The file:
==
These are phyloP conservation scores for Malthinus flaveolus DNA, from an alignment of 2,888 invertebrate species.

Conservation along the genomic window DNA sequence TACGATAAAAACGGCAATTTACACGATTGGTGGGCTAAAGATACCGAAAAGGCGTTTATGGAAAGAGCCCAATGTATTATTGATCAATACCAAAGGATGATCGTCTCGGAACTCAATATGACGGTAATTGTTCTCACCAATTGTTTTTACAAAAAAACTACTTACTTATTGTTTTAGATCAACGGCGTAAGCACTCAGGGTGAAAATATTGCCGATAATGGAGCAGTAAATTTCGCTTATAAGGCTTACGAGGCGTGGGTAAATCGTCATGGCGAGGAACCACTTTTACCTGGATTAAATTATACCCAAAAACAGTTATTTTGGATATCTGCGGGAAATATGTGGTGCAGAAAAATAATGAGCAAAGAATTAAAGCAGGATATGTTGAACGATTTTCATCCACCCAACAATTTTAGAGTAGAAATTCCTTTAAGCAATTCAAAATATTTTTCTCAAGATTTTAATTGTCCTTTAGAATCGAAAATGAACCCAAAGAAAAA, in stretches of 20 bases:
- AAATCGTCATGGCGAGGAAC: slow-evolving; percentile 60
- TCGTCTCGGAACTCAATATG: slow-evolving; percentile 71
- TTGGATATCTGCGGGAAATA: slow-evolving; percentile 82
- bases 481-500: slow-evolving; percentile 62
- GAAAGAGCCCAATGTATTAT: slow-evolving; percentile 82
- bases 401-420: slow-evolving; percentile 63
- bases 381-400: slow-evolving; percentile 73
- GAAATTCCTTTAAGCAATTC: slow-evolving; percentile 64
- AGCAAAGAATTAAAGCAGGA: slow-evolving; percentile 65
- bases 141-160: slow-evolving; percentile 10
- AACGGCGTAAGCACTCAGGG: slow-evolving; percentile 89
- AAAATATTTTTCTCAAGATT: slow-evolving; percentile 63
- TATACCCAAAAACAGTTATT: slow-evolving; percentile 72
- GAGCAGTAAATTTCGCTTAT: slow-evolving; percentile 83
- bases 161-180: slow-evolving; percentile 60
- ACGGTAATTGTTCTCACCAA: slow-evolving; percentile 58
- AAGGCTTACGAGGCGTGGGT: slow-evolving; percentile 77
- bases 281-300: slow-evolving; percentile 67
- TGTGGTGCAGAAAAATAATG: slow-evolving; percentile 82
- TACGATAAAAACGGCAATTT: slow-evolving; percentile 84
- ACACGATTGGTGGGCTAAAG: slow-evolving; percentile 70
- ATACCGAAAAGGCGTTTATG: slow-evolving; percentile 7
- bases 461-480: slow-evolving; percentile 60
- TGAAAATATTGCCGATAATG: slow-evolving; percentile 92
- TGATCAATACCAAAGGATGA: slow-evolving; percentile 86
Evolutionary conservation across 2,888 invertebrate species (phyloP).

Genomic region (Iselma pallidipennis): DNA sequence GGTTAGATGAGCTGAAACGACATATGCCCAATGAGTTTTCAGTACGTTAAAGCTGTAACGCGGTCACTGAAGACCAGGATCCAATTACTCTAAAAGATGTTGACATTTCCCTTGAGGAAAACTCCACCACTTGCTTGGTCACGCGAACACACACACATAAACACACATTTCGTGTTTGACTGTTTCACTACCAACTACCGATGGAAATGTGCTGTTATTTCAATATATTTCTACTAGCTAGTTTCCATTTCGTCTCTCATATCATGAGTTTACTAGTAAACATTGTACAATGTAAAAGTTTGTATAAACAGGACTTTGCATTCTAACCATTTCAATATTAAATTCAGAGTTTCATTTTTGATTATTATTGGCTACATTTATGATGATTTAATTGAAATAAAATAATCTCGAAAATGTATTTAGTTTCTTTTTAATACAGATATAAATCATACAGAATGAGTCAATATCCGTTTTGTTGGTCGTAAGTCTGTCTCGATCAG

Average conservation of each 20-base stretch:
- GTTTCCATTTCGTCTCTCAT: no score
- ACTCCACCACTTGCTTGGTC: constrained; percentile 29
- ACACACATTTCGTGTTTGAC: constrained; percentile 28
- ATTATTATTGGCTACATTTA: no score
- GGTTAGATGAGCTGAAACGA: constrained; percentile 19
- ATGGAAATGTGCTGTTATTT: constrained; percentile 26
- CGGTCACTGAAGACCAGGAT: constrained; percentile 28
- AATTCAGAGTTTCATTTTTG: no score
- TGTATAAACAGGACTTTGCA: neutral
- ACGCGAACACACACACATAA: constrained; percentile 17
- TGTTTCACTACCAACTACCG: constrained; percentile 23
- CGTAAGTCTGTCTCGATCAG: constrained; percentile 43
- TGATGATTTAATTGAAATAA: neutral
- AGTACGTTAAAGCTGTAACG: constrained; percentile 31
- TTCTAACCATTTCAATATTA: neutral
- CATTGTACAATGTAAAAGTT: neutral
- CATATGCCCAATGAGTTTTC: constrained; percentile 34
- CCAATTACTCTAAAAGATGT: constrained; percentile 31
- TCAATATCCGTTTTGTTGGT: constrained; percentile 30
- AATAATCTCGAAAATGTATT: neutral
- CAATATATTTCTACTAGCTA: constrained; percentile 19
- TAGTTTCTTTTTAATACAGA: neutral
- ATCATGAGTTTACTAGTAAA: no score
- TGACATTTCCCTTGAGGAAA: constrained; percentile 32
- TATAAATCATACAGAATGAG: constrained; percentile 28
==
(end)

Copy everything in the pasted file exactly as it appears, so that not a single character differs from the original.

These are phyloP conservation scores for Malthinus flaveolus DNA, from an alignment of 2,888 invertebrate species.

Conservation along the genomic window DNA sequence TACGATAAAAACGGCAATTTACACGATTGGTGGGCTAAAGATACCGAAAAGGCGTTTATGGAAAGAGCCCAATGTATTATTGATCAATACCAAAGGATGATCGTCTCGGAACTCAATATGACGGTAATTGTTCTCACCAATTGTTTTTACAAAAAAACTACTTACTTATTGTTTTAGATCAACGGCGTAAGCACTCAGGGTGAAAATATTGCCGATAATGGAGCAGTAAATTTCGCTTATAAGGCTTACGAGGCGTGGGTAAATCGTCATGGCGAGGAACCACTTTTACCTGGATTAAATTATACCCAAAAACAGTTATTTTGGATATCTGCGGGAAATATGTGGTGCAGAAAAATAATGAGCAAAGAATTAAAGCAGGATATGTTGAACGATTTTCATCCACCCAACAATTTTAGAGTAGAAATTCCTTTAAGCAATTCAAAATATTTTTCTCAAGATTTTAATTGTCCTTTAGAATCGAAAATGAACCCAAAGAAAAA, in stretches of 20 bases:
- AAATCGTCATGGCGAGGAAC: slow-evolving; percentile 60
- TCGTCTCGGAACTCAATATG: slow-evolving; percentile 71
- TTGGATATCTGCGGGAAATA: slow-evolving; percentile 82
- bases 481-500: slow-evolving; percentile 62
- GAAAGAGCCCAATGTATTAT: slow-evolving; percentile 82
- bases 401-420: slow-evolving; percentile 63
- bases 381-400: slow-evolving; percentile 73
- GAAATTCCTTTAAGCAATTC: slow-evolving; percentile 64
- AGCAAAGAATTAAAGCAGGA: slow-evolving; percentile 65
- bases 141-160: slow-evolving; percentile 10
- AACGGCGTAAGCACTCAGGG: slow-evolving; percentile 89
- AAAATATTTTTCTCAAGATT: slow-evolving; percentile 63
- TATACCCAAAAACAGTTATT: slow-evolving; percentile 72
- GAGCAGTAAATTTCGCTTAT: slow-evolving; percentile 83
- bases 161-180: slow-evolving; percentile 60
- ACGGTAATTGTTCTCACCAA: slow-evolving; percentile 58
- AAGGCTTACGAGGCGTGGGT: slow-evolving; percentile 77
- bases 281-300: slow-evolving; percentile 67
- TGTGGTGCAGAAAAATAATG: slow-evolving; percentile 82
- TACGATAAAAACGGCAATTT: slow-evolving; percentile 84
- ACACGATTGGTGGGCTAAAG: slow-evolving; percentile 70
- ATACCGAAAAGGCGTTTATG: slow-evolving; percentile 7
- bases 461-480: slow-evolving; percentile 60
- TGAAAATATTGCCGATAATG: slow-evolving; percentile 92
- TGATCAATACCAAAGGATGA: slow-evolving; percentile 86
Evolutionary conservation across 2,888 invertebrate species (phyloP).

Genomic region (Iselma pallidipennis): DNA sequence GGTTAGATGAGCTGAAACGACATATGCCCAATGAGTTTTCAGTACGTTAAAGCTGTAACGCGGTCACTGAAGACCAGGATCCAATTACTCTAAAAGATGTTGACATTTCCCTTGAGGAAAACTCCACCACTTGCTTGGTCACGCGAACACACACACATAAACACACATTTCGTGTTTGACTGTTTCACTACCAACTACCGATGGAAATGTGCTGTTATTTCAATATATTTCTACTAGCTAGTTTCCATTTCGTCTCTCATATCATGAGTTTACTAGTAAACATTGTACAATGTAAAAGTTTGTATAAACAGGACTTTGCATTCTAACCATTTCAATATTAAATTCAGAGTTTCATTTTTGATTATTATTGGCTACATTTATGATGATTTAATTGAAATAAAATAATCTCGAAAATGTATTTAGTTTCTTTTTAATACAGATATAAATCATACAGAATGAGTCAATATCCGTTTTGTTGGTCGTAAGTCTGTCTCGATCAG

Average conservation of each 20-base stretch:
- GTTTCCATTTCGTCTCTCAT: no score
- ACTCCACCACTTGCTTGGTC: constrained; percentile 29
- ACACACATTTCGTGTTTGAC: constrained; percentile 28
- ATTATTATTGGCTACATTTA: no score
- GGTTAGATGAGCTGAAACGA: constrained; percentile 19
- ATGGAAATGTGCTGTTATTT: constrained; percentile 26
- CGGTCACTGAAGACCAGGAT: constrained; percentile 28
- AATTCAGAGTTTCATTTTTG: no score
- TGTATAAACAGGACTTTGCA: neutral
- ACGCGAACACACACACATAA: constrained; percentile 17
- TGTTTCACTACCAACTACCG: constrained; percentile 23
- CGTAAGTCTGTCTCGATCAG: constrained; percentile 43
- TGATGATTTAATTGAAATAA: neutral
- AGTACGTTAAAGCTGTAACG: constrained; percentile 31
- TTCTAACCATTTCAATATTA: neutral
- CATTGTACAATGTAAAAGTT: neutral
- CATATGCCCAATGAGTTTTC: constrained; percentile 34
- CCAATTACTCTAAAAGATGT: constrained; percentile 31
- TCAATATCCGTTTTGTTGGT: constrained; percentile 30
- AATAATCTCGAAAATGTATT: neutral
- CAATATATTTCTACTAGCTA: constrained; percentile 19
- TAGTTTCTTTTTAATACAGA: neutral
- ATCATGAGTTTACTAGTAAA: no score
- TGACATTTCCCTTGAGGAAA: constrained; percentile 32
- TATAAATCATACAGAATGAG: constrained; percentile 28